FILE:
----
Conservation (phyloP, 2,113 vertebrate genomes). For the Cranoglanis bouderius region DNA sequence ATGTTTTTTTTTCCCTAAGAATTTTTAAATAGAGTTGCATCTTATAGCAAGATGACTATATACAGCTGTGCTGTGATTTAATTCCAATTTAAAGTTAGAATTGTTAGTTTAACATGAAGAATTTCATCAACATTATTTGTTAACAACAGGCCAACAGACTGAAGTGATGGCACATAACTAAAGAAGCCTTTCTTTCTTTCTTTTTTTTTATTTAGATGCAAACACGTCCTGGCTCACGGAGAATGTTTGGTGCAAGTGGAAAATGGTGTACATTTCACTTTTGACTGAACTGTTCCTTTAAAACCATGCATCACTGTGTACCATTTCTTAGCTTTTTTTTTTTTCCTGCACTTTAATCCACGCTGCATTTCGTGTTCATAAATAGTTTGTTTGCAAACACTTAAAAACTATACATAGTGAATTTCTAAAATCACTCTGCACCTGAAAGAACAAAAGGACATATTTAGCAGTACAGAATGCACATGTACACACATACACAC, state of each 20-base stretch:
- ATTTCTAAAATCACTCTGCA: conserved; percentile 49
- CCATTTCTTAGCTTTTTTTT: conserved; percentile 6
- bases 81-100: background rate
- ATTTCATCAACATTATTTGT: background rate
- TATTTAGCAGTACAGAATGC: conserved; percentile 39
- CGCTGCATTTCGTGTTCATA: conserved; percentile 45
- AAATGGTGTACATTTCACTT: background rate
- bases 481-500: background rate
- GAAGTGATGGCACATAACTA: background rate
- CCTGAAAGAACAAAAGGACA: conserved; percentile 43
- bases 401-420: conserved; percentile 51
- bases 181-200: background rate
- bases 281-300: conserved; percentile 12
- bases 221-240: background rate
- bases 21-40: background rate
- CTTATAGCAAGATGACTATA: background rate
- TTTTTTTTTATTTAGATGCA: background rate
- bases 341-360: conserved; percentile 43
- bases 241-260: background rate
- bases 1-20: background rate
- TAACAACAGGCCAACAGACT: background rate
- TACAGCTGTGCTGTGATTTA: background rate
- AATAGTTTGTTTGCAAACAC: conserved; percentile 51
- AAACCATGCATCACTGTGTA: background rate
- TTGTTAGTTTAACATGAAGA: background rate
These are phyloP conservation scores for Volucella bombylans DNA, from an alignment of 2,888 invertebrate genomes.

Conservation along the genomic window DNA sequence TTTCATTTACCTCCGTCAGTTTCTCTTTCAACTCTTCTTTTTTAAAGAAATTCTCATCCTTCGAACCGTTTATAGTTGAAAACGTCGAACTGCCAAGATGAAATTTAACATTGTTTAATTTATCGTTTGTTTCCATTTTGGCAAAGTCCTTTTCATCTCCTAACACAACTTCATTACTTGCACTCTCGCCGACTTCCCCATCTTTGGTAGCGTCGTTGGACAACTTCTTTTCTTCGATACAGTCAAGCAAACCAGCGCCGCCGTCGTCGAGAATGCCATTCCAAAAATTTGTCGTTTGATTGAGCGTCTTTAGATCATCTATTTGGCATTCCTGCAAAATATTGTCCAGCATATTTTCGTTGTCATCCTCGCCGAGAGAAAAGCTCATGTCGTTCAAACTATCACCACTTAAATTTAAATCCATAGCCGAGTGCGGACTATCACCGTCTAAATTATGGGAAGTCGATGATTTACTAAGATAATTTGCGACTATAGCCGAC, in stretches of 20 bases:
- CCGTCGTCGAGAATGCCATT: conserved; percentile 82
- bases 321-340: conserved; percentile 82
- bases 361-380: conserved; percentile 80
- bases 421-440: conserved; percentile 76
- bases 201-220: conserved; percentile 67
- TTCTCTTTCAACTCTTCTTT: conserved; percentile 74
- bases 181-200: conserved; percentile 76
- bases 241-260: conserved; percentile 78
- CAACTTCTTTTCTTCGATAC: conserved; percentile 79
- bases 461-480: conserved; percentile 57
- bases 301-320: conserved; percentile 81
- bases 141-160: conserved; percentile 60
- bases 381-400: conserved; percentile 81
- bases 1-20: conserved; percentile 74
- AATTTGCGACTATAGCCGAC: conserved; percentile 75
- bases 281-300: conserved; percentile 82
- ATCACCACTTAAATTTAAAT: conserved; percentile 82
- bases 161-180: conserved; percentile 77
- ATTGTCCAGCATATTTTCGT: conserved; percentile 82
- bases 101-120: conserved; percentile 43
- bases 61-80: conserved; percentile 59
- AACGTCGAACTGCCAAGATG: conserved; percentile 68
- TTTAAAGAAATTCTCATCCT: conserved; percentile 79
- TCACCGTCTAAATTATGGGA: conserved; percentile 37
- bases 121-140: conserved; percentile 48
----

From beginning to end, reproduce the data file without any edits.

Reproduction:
Conservation (phyloP, 2,113 vertebrate genomes). For the Cranoglanis bouderius region DNA sequence ATGTTTTTTTTTCCCTAAGAATTTTTAAATAGAGTTGCATCTTATAGCAAGATGACTATATACAGCTGTGCTGTGATTTAATTCCAATTTAAAGTTAGAATTGTTAGTTTAACATGAAGAATTTCATCAACATTATTTGTTAACAACAGGCCAACAGACTGAAGTGATGGCACATAACTAAAGAAGCCTTTCTTTCTTTCTTTTTTTTTATTTAGATGCAAACACGTCCTGGCTCACGGAGAATGTTTGGTGCAAGTGGAAAATGGTGTACATTTCACTTTTGACTGAACTGTTCCTTTAAAACCATGCATCACTGTGTACCATTTCTTAGCTTTTTTTTTTTTCCTGCACTTTAATCCACGCTGCATTTCGTGTTCATAAATAGTTTGTTTGCAAACACTTAAAAACTATACATAGTGAATTTCTAAAATCACTCTGCACCTGAAAGAACAAAAGGACATATTTAGCAGTACAGAATGCACATGTACACACATACACAC, state of each 20-base stretch:
- ATTTCTAAAATCACTCTGCA: conserved; percentile 49
- CCATTTCTTAGCTTTTTTTT: conserved; percentile 6
- bases 81-100: background rate
- ATTTCATCAACATTATTTGT: background rate
- TATTTAGCAGTACAGAATGC: conserved; percentile 39
- CGCTGCATTTCGTGTTCATA: conserved; percentile 45
- AAATGGTGTACATTTCACTT: background rate
- bases 481-500: background rate
- GAAGTGATGGCACATAACTA: background rate
- CCTGAAAGAACAAAAGGACA: conserved; percentile 43
- bases 401-420: conserved; percentile 51
- bases 181-200: background rate
- bases 281-300: conserved; percentile 12
- bases 221-240: background rate
- bases 21-40: background rate
- CTTATAGCAAGATGACTATA: background rate
- TTTTTTTTTATTTAGATGCA: background rate
- bases 341-360: conserved; percentile 43
- bases 241-260: background rate
- bases 1-20: background rate
- TAACAACAGGCCAACAGACT: background rate
- TACAGCTGTGCTGTGATTTA: background rate
- AATAGTTTGTTTGCAAACAC: conserved; percentile 51
- AAACCATGCATCACTGTGTA: background rate
- TTGTTAGTTTAACATGAAGA: background rate
These are phyloP conservation scores for Volucella bombylans DNA, from an alignment of 2,888 invertebrate genomes.

Conservation along the genomic window DNA sequence TTTCATTTACCTCCGTCAGTTTCTCTTTCAACTCTTCTTTTTTAAAGAAATTCTCATCCTTCGAACCGTTTATAGTTGAAAACGTCGAACTGCCAAGATGAAATTTAACATTGTTTAATTTATCGTTTGTTTCCATTTTGGCAAAGTCCTTTTCATCTCCTAACACAACTTCATTACTTGCACTCTCGCCGACTTCCCCATCTTTGGTAGCGTCGTTGGACAACTTCTTTTCTTCGATACAGTCAAGCAAACCAGCGCCGCCGTCGTCGAGAATGCCATTCCAAAAATTTGTCGTTTGATTGAGCGTCTTTAGATCATCTATTTGGCATTCCTGCAAAATATTGTCCAGCATATTTTCGTTGTCATCCTCGCCGAGAGAAAAGCTCATGTCGTTCAAACTATCACCACTTAAATTTAAATCCATAGCCGAGTGCGGACTATCACCGTCTAAATTATGGGAAGTCGATGATTTACTAAGATAATTTGCGACTATAGCCGAC, in stretches of 20 bases:
- CCGTCGTCGAGAATGCCATT: conserved; percentile 82
- bases 321-340: conserved; percentile 82
- bases 361-380: conserved; percentile 80
- bases 421-440: conserved; percentile 76
- bases 201-220: conserved; percentile 67
- TTCTCTTTCAACTCTTCTTT: conserved; percentile 74
- bases 181-200: conserved; percentile 76
- bases 241-260: conserved; percentile 78
- CAACTTCTTTTCTTCGATAC: conserved; percentile 79
- bases 461-480: conserved; percentile 57
- bases 301-320: conserved; percentile 81
- bases 141-160: conserved; percentile 60
- bases 381-400: conserved; percentile 81
- bases 1-20: conserved; percentile 74
- AATTTGCGACTATAGCCGAC: conserved; percentile 75
- bases 281-300: conserved; percentile 82
- ATCACCACTTAAATTTAAAT: conserved; percentile 82
- bases 161-180: conserved; percentile 77
- ATTGTCCAGCATATTTTCGT: conserved; percentile 82
- bases 101-120: conserved; percentile 43
- bases 61-80: conserved; percentile 59
- AACGTCGAACTGCCAAGATG: conserved; percentile 68
- TTTAAAGAAATTCTCATCCT: conserved; percentile 79
- TCACCGTCTAAATTATGGGA: conserved; percentile 37
- bases 121-140: conserved; percentile 48